Isaac’s great, Mulligan’s great. Excellent support from Justin Timberlake (no, really), F. Murray Abraham and Jeanine Serralles. Phenomenal composition and editing from the Coen Brothers (with Jaynes’s assistance, of course).

Inside Llewyn Davis is awesome–big when it needs to be, small when it needs to be. It’s a beautiful extinguishing of hope and, better, watching as Isaac experiences that extinguishing. It’s also phenomenally plotted; I don’t want to forget about that element. The script organically layers the revelations throughout the narrative, forcing the viewer to not just identify–willingly or not–with Isaac, but also with his protagonist’s particular point of view.

It’s a singular character study.

4/4★★★★

CREDITS

Written and directed by Joel Coen and Ethan Coen; director of photography, Bruno Delbonnel; edited by Roderick Jaynes; production designer, Jess Gonchor; produced by Scott Rudin, Joel Coen and Ethan Coen; released by CBS Films.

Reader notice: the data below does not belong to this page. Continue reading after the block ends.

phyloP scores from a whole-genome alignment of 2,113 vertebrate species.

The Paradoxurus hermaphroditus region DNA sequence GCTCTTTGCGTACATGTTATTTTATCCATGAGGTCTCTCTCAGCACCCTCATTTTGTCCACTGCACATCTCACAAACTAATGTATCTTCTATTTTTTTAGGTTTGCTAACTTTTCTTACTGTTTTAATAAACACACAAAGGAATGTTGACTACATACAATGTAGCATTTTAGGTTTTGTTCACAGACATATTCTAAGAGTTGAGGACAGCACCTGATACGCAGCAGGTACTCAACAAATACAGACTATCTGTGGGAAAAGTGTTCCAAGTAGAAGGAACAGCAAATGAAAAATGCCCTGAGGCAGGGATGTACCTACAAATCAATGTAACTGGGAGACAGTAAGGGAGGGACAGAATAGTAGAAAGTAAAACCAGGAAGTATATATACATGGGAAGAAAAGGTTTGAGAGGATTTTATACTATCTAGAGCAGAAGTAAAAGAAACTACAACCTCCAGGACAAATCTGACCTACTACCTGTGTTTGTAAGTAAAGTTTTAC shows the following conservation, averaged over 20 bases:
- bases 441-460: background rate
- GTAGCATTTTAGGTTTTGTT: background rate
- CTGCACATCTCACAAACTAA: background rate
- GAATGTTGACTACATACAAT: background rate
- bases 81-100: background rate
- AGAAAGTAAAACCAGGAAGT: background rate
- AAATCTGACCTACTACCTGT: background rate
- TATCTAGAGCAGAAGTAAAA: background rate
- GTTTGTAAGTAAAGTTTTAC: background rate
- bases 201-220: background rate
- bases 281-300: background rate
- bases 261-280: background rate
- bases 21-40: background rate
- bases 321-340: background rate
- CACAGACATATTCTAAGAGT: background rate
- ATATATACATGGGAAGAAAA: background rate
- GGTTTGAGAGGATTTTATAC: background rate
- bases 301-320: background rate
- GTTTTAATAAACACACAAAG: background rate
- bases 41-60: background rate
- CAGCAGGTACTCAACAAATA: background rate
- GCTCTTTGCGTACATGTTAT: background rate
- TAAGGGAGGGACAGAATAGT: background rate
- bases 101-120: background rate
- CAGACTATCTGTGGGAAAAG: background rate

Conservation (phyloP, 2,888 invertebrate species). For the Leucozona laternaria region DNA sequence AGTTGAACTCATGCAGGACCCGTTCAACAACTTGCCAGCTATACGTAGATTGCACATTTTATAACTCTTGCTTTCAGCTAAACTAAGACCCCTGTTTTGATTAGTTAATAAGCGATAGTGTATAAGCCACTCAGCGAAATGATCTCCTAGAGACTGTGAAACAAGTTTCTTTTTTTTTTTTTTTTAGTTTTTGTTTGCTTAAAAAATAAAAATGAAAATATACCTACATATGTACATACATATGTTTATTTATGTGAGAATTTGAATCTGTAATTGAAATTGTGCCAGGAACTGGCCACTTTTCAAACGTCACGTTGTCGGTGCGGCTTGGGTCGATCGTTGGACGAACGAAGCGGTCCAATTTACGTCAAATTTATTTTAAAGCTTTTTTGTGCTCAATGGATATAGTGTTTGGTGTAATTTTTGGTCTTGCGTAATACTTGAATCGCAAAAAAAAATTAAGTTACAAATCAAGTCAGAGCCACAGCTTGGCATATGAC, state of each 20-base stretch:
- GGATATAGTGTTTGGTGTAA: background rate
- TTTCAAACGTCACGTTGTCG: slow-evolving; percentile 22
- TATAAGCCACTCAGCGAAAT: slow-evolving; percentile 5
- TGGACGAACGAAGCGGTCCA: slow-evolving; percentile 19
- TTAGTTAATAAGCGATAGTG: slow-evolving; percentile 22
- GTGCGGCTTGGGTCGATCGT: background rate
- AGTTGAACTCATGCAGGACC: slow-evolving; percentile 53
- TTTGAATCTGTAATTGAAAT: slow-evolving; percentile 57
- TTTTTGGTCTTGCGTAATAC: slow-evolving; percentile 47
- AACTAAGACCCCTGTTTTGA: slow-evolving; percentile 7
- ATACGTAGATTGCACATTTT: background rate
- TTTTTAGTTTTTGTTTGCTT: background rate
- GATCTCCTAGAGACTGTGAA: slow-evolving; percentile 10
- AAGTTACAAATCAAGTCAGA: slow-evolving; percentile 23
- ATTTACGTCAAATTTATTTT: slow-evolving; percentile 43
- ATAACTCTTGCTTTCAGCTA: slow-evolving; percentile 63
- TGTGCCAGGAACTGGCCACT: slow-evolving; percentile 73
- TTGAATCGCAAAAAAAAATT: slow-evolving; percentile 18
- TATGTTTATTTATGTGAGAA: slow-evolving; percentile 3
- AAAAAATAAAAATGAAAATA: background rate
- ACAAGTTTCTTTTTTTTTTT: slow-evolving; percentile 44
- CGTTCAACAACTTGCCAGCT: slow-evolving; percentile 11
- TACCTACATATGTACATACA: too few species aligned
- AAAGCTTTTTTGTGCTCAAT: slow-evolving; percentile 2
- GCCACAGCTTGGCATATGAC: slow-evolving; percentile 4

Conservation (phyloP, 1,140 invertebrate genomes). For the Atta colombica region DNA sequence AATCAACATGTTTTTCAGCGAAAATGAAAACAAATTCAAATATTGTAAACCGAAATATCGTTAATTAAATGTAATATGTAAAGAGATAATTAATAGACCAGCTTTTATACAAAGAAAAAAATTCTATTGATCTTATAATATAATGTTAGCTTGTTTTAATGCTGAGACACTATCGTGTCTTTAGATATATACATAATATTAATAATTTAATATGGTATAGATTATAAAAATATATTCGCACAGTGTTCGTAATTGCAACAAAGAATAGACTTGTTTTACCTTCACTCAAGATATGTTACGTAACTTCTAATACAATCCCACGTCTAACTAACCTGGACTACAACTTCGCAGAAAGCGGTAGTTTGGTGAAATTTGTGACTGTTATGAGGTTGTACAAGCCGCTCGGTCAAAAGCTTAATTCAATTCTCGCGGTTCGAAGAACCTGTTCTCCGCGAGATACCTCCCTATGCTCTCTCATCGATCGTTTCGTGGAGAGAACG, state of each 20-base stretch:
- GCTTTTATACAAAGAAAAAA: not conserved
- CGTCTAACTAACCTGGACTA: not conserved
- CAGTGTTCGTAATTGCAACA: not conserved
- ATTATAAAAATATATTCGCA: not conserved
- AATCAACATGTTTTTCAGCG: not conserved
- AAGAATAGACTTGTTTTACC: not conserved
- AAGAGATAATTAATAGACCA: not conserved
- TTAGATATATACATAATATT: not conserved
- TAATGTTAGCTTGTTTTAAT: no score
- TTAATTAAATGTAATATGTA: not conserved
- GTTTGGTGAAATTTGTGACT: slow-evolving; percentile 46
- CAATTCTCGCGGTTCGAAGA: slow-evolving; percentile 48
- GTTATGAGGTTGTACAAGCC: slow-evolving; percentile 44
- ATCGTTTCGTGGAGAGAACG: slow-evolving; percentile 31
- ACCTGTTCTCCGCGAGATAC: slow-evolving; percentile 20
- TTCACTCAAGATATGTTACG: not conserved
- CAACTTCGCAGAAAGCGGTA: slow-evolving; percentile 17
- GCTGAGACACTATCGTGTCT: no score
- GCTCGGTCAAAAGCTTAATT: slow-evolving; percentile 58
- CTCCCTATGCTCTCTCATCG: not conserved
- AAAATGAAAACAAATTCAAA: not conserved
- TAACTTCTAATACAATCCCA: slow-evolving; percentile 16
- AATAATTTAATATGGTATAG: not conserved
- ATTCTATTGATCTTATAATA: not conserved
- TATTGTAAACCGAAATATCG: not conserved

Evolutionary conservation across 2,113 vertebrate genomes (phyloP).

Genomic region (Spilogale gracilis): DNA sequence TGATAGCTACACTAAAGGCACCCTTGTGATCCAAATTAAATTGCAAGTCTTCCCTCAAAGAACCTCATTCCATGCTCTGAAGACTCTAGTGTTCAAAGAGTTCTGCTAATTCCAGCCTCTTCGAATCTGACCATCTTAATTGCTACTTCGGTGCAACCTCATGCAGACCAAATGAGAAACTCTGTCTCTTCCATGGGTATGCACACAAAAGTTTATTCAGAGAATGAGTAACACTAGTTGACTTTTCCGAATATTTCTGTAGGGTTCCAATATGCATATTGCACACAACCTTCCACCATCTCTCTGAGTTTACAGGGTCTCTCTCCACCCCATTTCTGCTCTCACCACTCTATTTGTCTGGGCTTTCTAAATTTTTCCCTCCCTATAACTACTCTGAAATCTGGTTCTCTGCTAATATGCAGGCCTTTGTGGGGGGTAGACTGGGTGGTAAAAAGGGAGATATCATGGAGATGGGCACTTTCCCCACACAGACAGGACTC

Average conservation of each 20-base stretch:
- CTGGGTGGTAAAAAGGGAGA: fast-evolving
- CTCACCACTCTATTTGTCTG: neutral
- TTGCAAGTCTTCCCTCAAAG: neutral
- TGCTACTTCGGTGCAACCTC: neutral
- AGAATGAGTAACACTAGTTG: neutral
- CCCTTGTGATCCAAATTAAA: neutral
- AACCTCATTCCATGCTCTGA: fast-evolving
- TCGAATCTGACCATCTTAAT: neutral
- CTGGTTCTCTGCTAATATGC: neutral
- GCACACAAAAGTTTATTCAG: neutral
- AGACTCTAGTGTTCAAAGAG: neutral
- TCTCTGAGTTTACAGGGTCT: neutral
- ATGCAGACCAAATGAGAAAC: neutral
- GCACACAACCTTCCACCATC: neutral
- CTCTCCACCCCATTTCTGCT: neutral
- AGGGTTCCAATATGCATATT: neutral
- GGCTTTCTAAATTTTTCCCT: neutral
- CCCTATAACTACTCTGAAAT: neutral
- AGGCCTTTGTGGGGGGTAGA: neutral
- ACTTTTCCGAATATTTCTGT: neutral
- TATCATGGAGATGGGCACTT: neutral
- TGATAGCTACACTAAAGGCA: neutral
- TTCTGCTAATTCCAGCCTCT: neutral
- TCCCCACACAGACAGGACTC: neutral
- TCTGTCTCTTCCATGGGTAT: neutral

Starring Oscar Isaac (Llewyn Davis), Carey Mulligan (Jean), Justin Timberlake (Jim), John Goodman (Roland Turner), Garrett Hedlund (Johnny Five), Jeanine Serralles (Joy), Adam Driver (Al Cody), Stark Sands (Troy Nelson) and F. Murray Abraham (Bud Grossman).


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True Grit (2010, Joel and Ethan Coen)

By doing a faithful adaptation of the source novel, the Coen brothers ignore what True Grit does really well. It’s the incredible adventure of a girl, told without any gloss and at times rather harsh. It features one of those great child actor performances (from Hailee Steinfeld). And with their faithful adaptation, the Coen brothers take the role away from Steinfeld and give it to Elizabeth Marvel, playing the role as an adult.

Even worse, they end the film with way too thoughtful narration as a coda. It serves to establish True Grit as a “serious” Western instead of just a Western, something the rest of the film doesn’t really do. There’s nothing profound about the film’s narrative, it’s just what the Coen brothers do–they make really good films.

Their composition here is fantastic. With Roger Deakins shooting Grit, I don’t think there’s a single bad shot in the film (until the overlong third act, which also gives the viewer time to calculate story implausibilities and contrivances). There are many wonderful shots.